Erosion from Rim Fire likely to dirty city's Hetch Hetchy water supply 

click to enlarge A worker takes a break during the battle against the Rim Fire, which has burned more than 180,000 acres. - JUSTIN SULLIVAN/GETTY IMAGES
  • Justin Sullivan/Getty Images
  • A worker takes a break during the battle against the Rim Fire, which has burned more than 180,000 acres.

The fire burning around San Francisco's freshwater supply in Yosemite National Park may create water quality problems for The City — but years down the road, after it rains.

On Monday, the Rim Fire reached the Hetch Hetchy Reservoir — which contains about 85 percent of the Tuolumne River water that's piped 167 miles to the taps of 2.6 million Bay Area customers. And by midday Wednesday it had burned along about a four-mile stretch of the reservoir's southern edge, according to Cal Fire and the U.S. Forest Service.

Fueled by dry conditions, the fire is burning away trees and vegetation, without which the land around the reservoir becomes more susceptible to erosion during even a small rainstorm.

"Rainfall rates as low as two-fifths of an inch in an hour have triggered slides" in other parts of the state, according to Dr. Laurel Larsen, a professor of geography at UC Berkeley.

The worst slides would not be expected this winter but the next, after burned trees die and the root systems that hold hillsides together decay, said Dr. Leonhard Blesius, a professor of geography and environment at San Francisco State University.

"Certainly there will be erosion, which will send sediment into the rivers," he said. By 2016 and thereafter, trees and grasses should grow back to give the hillsides their original strength.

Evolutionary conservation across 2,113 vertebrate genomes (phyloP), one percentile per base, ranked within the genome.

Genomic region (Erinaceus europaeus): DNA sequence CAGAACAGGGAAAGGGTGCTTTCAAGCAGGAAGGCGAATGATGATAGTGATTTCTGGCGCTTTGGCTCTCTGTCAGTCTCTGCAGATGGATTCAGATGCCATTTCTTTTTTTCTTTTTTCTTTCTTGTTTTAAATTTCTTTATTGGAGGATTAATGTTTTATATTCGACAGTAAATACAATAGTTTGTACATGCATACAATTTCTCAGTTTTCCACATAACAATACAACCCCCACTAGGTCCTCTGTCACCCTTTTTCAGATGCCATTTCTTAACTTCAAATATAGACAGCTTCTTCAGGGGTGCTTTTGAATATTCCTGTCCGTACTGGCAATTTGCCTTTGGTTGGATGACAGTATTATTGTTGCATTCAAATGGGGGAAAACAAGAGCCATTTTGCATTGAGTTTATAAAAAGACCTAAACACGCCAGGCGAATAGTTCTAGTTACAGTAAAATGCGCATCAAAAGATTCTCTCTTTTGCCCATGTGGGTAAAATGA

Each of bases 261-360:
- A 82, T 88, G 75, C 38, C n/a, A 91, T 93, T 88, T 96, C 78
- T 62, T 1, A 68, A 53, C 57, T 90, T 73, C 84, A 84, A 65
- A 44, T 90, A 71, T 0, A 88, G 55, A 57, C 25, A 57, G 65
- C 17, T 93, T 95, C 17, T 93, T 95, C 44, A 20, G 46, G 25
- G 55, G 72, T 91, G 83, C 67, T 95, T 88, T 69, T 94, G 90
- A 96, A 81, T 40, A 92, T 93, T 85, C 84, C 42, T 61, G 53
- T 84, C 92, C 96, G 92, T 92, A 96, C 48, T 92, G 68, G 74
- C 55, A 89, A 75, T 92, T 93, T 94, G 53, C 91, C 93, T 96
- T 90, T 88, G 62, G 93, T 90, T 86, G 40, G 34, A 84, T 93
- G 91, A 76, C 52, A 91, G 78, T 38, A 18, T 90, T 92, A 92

The City's current water quality is the same as it was before the fire, according to the San Francisco Public Utilities Commission, which has nonetheless piped several months worth of water supply away from the fire.

The natural sediment that appears certain to fall into the reservoir is nontoxic, but enough dirt could make The City's drinking water cloudy.

That would require the SFPUC to temporarily shut down the reservoir until conditions settle, or to begin filtering the Hetch Hetchy supply, which is remote enough to be one of the few municipal water supplies in the country that does not require filtration.

The SFPUC's newly refurbished treatment plant in Sunol has the capability to filter 150 million of the 270 million gallons of water delivered a day, SFPUC spokesman Tyrone Jue said.

The $4.6 billion voter-approved Water System Improvement Project connected The City's water supply to other utilities, from which the SFPUC could buy fresher water while a cloudy Hetch Hetchy settles down.

Hetch Hetchy is already shut down several times a year, Jue said.

"A lot of times, we let the turbidity settle," Jue said. "It's just dirt — we let gravity do its job."

Remote and rugged conditions mean Cal Fire and the Forest Service are relying on aircraft to fight the flames.

To keep the water clean, the SFPUC has requested that the aircraft do not draw water from Hetch Hetchy, and do not drop fire retardant — which is a "biodegradable" mix of phosphorus and nitrogen deemed safe for use on wildlife — in the watershed.

There was a drop Wednesday of fire retardant in the general vicinity of Hetch Hetchy, but it was confirmed to not be within the watershed, Jue said.

About The Author

Chris Roberts

Chris Roberts

Chris Roberts has worked as a reporter in San Francisco since 2008, with an emphasis on city governance and politics, The City’s neighborhoods, race, poverty and the drug war.
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Sunday, Nov 29, 2015


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